This Court also notes that aiding and abetting the sale or distribution of a controlled dangerous substance is a distinct offense from the sale or distribution of a controlled dangerous substance. "The comprehensive legislative effort to combat drug traffic bespeaks an intention to make 'each of certain specified components of a transaction or episode leading to and including the distribution of a controlled dangerous substance to be a distinct and separate offense.'" State v. Valentine, 69 N.J. 205, 210, 351 A.2d 751 (1976). The Valentine case maintains that aiding and abetting is a distinct offense as it amounts "to the providing of something useful or necessary for the commission of a crime by another." Id. Thus, as a literal reading of the statute directs the Court to except only the listed crimes, this Court will not interpret N.J.S.A. 2C:52-2(c) to include crimes merely related to the sale or distribution of a controlled dangerous substance. See, e.g., In Re Application of R, 171 N.J. Super. 53, 56, 407 A.2d 1263 (App. Div. 1979) (holding that attempted rape was not included in the exception for rape as the exception provision does not apply to "lesser crimes containing some, but not all of the criminal elements of the specified crimes . . . .").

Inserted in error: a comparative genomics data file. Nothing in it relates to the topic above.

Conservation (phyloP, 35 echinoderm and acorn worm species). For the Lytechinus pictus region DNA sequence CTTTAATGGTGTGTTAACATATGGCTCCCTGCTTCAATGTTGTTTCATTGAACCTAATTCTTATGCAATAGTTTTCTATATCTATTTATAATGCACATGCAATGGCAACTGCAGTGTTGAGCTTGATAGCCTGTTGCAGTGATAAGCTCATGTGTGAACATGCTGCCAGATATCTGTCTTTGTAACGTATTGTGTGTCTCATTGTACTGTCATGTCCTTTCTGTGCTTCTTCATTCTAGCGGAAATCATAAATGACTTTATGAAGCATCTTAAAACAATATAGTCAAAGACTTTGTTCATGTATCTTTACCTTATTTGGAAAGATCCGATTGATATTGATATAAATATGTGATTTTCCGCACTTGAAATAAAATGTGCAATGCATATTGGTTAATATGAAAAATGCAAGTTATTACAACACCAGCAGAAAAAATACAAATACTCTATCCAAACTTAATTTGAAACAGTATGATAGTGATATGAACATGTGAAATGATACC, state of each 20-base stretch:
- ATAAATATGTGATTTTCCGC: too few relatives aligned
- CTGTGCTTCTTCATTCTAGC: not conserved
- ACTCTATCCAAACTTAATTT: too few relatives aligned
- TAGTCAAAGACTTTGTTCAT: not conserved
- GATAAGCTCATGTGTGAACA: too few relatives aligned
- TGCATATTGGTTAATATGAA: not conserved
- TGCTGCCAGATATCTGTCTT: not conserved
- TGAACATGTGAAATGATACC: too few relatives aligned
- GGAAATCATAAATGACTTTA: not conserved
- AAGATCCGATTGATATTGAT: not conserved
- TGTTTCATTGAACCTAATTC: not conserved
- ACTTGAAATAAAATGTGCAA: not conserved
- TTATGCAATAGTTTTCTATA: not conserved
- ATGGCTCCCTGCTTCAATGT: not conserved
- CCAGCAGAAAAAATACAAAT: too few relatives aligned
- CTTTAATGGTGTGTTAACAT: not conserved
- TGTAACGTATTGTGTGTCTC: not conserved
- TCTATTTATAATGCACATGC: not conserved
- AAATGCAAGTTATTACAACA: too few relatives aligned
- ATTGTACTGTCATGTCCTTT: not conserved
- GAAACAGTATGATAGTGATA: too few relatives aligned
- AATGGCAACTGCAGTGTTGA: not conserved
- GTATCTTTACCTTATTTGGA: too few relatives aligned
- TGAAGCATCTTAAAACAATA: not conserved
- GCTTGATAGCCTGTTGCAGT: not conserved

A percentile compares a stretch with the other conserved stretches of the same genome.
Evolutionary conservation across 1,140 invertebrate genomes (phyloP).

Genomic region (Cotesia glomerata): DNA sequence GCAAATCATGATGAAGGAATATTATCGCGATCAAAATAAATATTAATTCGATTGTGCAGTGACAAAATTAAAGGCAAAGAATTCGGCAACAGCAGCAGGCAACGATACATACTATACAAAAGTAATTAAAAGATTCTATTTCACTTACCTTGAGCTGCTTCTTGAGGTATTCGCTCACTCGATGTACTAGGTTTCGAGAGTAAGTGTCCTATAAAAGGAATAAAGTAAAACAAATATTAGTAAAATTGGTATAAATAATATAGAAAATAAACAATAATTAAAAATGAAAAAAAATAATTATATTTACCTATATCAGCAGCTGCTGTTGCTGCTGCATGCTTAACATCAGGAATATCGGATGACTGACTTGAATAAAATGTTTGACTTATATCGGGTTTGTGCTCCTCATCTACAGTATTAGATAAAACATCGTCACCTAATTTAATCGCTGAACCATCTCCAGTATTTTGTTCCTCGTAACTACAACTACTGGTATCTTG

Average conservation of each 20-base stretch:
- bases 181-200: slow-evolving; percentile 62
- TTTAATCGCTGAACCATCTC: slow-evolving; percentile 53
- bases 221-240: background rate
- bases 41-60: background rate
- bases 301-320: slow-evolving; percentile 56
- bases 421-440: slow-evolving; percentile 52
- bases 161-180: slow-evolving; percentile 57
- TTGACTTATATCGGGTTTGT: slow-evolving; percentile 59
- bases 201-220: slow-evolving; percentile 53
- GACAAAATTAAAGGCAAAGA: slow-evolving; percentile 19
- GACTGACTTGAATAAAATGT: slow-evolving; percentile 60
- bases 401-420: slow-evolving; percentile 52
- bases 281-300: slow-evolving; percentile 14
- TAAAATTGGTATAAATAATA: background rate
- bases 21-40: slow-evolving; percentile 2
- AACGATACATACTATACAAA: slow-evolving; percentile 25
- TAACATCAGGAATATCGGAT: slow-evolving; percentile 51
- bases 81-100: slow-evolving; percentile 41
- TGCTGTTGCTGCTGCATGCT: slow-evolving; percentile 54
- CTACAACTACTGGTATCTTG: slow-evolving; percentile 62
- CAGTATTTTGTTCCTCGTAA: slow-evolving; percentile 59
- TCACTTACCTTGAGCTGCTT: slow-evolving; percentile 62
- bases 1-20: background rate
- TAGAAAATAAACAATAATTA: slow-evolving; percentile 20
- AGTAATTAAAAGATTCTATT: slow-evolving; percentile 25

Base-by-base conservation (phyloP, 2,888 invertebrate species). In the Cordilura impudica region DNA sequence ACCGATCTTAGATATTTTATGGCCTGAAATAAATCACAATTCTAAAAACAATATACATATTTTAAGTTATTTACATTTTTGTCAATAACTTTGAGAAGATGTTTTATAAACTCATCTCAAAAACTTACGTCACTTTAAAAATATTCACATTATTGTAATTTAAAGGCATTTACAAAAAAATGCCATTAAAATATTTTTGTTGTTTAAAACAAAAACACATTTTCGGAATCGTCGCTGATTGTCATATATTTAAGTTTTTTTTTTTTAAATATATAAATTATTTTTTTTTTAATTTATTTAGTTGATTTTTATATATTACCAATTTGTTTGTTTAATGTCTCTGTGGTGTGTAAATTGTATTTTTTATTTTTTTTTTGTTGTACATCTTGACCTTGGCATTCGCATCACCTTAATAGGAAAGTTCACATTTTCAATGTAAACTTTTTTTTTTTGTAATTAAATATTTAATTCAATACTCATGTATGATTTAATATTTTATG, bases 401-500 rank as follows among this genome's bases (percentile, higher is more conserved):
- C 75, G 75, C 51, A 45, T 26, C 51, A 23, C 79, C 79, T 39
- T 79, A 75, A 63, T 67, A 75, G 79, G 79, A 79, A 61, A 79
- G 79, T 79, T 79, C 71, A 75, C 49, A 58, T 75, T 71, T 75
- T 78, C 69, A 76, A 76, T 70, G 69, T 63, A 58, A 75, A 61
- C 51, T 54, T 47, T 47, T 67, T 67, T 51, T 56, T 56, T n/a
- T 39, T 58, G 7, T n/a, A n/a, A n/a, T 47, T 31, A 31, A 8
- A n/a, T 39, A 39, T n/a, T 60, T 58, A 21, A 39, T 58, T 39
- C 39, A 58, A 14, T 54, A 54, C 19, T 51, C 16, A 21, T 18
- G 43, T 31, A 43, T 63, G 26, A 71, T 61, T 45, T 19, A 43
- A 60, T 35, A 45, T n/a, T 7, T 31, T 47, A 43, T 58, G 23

Finally, other courts addressing petitions for expungement have made note of the defendant's lifestyle subsequent to the conviction he or she has petitioned to expunge. See Application of V.S., 258 N.J. Super. 348, 355, 609 A.2d 530 (Law Div. 1992) (stating that the petitioner "has conducted his life in a most exemplary and appropriate manner following the conviction"); State v. H.J.B., supra, 240 N.J. Super. at 216 (recognizing that the expungement statute is designed to help people who have changed their lives). N.J.S.A. 2C:52-32 states that the purpose of the expungement statute is to provide "relief to the one-time offender who has led a life of rectitude and disassociated himself with unlawful activity." This defendant has not had any subsequent confrontations with the law. Thus, this petition is arguably the type of case N.J.S.A. 2C:52-32 was intended to address.